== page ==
A Tale in the Desert has been described as a social experiment, and that description is startlingly accurate.
The most common complaint leveled at massively multiplayer online role-playing games is that they are all too similar. No matter what the setting, whether deep space or high fantasy, the genre tends to be stuck on what's come to be known as the leveling treadmill, where the basic gameplay remains the same, but the numbers get bigger. Plenty of games have attempted to find subtle variations on the formula, but until A Tale in the Desert, no game has done away with it completely. And while there are faults to be found with this peculiar game from eGenesis, a lack of originality certainly isn't one of them.
A Tale in the Desert is unlike any online RPG to come before it. Its emphasis on cooperation may sound vaguely reminiscent of NetDevil's Jumpgate, but the truth is that it is very, very different: In A Tale in the Desert, cooperation is the whole focus of the game. You will find this to be true from the moment you log in. The game will suggest you find a mentor to show you the ropes. It is not only a good idea to follow this advice--it is necessary. The game is daunting, because you don't just create a character and start fighting. There is no fighting, and your character, or what passes for a character in the game, is created entirely through your actions.
A good mentor will start simply. A Tale in the Desert is set in ancient Egypt. Very ancient Egypt: The only society to be found is that which has been created by the existing players. Your mentor will show you how to gather materials and show you the basics of learning and construction. These are the primary goals in the game--you learn from academies and universities, and then you use what you've learned to build things, such as structures and tools. As your character learns new skills, you can advance. But advancement is very different from how it is in traditional role-playing games.
There are seven disciplines in the game. Each discipline has a variety of "tests" that you must pass to advance. For instance, initiation tests in the body discipline require you to explore areas of the world in a specific amount of time. Tests in the architecture discipline require that you build a house. Tests in the art discipline require you to build a sculpture and have it judged appealing by others. One of the leadership tests requires that you successfully mentor seven other players, further illustrating how important helping others is in the game. Each discipline has seven tests, though many are not available yet.
Higher-level tests are much more complex and require you to enlist lower-level characters to help you complete them. Players are directly involved in almost all aspects of the game, from the introduction of new technologies to the game's rules to the landscape itself. With a few exceptions, almost every structure you see in the game was built by a player or group of players. New technologies are introduced through research at universities, which is aided by players' donations to these institutions. Most interestingly, though, the game rules themselves can be changed through the legal system. If you don't like a certain aspect of the game, within reason, you can introduce a petition to have it changed. If you get enough signatures on your petition, it will be subject to a general vote. If it passes, it becomes a new law. This system is also used for permanently banning players who have, for some reason or another, made other players' in-game lives difficult.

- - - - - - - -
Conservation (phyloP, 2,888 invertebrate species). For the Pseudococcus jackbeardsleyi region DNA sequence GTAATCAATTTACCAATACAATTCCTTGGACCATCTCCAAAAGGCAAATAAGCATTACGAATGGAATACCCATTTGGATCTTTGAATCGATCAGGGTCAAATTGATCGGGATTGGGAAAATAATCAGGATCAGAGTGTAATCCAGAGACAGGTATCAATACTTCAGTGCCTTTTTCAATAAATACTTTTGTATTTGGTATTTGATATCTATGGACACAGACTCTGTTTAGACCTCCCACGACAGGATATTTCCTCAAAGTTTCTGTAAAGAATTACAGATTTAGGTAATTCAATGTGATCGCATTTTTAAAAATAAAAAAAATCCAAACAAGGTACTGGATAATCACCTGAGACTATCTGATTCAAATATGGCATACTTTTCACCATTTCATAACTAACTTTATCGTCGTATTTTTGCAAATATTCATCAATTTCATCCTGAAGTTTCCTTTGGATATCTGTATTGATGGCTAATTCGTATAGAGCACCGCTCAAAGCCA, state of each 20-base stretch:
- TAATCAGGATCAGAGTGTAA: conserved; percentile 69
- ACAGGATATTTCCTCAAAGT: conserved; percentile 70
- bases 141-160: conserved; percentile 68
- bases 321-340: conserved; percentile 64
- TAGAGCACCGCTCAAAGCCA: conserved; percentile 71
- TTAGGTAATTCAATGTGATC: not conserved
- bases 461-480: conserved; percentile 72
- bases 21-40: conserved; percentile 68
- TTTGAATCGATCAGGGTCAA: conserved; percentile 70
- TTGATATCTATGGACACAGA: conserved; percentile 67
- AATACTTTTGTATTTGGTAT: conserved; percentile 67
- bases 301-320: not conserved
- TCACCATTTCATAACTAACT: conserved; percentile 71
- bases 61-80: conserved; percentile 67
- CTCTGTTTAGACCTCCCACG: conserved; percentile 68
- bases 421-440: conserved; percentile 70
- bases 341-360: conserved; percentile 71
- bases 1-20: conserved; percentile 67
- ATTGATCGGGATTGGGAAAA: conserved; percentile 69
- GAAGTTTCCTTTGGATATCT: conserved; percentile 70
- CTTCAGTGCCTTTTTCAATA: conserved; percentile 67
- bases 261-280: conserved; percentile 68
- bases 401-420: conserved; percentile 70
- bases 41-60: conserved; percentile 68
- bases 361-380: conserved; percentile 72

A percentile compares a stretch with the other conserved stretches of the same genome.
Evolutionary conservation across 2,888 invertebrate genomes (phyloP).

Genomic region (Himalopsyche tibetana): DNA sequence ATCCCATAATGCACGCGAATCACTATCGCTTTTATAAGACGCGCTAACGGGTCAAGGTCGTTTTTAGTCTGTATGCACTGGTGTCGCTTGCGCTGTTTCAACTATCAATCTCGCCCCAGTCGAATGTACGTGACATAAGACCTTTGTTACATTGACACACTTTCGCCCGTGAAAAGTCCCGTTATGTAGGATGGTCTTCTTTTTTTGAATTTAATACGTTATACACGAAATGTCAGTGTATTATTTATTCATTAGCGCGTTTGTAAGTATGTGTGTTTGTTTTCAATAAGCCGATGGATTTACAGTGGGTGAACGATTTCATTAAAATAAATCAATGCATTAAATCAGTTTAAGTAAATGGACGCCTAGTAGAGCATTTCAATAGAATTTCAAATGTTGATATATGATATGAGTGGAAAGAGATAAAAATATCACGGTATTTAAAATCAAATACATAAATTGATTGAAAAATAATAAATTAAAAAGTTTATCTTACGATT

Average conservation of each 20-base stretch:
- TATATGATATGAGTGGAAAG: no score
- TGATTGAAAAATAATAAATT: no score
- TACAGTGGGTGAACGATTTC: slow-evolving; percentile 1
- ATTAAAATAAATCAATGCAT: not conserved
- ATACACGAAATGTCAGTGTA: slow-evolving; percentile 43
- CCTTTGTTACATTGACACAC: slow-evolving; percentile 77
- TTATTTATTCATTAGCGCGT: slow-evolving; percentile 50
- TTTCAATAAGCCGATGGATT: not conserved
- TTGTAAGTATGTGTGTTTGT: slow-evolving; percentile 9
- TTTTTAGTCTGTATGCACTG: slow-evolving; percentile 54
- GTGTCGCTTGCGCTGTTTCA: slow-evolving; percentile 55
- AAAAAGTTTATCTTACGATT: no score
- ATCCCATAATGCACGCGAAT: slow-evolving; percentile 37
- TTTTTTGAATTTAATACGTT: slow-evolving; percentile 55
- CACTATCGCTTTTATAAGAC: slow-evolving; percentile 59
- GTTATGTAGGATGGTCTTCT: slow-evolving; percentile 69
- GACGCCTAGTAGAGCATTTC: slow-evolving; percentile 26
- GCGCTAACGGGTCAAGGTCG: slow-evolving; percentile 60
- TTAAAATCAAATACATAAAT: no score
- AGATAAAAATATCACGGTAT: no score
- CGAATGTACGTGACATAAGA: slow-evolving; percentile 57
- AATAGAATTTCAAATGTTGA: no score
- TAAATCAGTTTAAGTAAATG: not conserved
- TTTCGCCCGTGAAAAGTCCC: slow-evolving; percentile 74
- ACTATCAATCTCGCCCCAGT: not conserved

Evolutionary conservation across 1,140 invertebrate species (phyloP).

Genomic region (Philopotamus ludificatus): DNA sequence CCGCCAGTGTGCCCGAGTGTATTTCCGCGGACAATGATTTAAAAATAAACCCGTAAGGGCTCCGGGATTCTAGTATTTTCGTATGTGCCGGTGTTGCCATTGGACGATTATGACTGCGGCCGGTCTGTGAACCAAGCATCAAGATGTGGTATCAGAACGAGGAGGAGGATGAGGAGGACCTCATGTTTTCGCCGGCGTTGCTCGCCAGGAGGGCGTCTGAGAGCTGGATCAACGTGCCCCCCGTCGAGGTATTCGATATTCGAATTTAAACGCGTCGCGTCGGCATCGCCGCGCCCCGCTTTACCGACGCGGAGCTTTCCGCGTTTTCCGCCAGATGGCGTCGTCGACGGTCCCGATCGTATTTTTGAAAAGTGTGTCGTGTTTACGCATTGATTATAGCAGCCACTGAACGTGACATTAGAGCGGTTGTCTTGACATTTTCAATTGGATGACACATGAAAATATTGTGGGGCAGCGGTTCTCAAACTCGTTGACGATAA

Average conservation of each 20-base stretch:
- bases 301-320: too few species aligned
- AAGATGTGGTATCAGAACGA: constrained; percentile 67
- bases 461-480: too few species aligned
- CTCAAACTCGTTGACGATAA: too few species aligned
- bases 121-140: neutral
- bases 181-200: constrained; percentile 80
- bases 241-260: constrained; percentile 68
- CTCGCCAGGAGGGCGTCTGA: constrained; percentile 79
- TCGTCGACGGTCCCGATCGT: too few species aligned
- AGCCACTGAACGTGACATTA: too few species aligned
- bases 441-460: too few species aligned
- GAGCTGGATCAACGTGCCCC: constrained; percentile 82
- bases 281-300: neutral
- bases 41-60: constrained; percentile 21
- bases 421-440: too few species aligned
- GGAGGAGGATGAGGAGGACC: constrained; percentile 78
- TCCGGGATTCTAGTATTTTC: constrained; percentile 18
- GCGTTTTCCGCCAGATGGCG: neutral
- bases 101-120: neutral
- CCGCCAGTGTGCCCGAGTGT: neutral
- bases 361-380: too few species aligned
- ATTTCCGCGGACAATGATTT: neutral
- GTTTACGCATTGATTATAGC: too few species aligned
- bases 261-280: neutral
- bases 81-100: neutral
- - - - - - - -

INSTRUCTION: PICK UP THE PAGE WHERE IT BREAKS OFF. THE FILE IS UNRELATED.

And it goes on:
A Tale in the Desert has been described as a social experiment, and that description is startlingly accurate. The actions of the game's inhabitants have such a direct impact on the game that it's interesting just to run around and look at the towns that have been created. Pollution becomes a problem in highly populated areas and affects your ability to grow certain crops in that area. As a result, laws can be passed to prevent the construction of certain buildings in certain areas. It's uncertain what the long-term results of the game may be. With more players, the landscape could be overrun, and ridiculous laws could be passed. But that potential drawback is also what makes the game so refreshingly different--the future is fairly uncertain, and players have a stake in the long-term well-being of the world.
A Tale in the Desert certainly won't appeal to everyone. It is about long-term goals, and the short-term rewards aren't better weapons and armor, but rather better tools and crops. It doesn't look very good, and the simple graphics may turn off players with a desire for exciting landscapes. Further, there is really no sound to speak of, except for the footsteps of your character as he or she runs about. But it's so ambitious and offers so many interesting tasks for those who can enjoy its unique elements, that those who get past its aesthetic shortcomings will likely find themselves addicted to harvesting flax and making charcoal. The designers themselves have stated that A Tale in the Desert is about creating a society, and watching the experiment in action is almost as enjoyable as taking part.
Editor's note 05/05/03: This review was posted earlier with an incorrect, slightly lower review score. GameSpot regrets the error.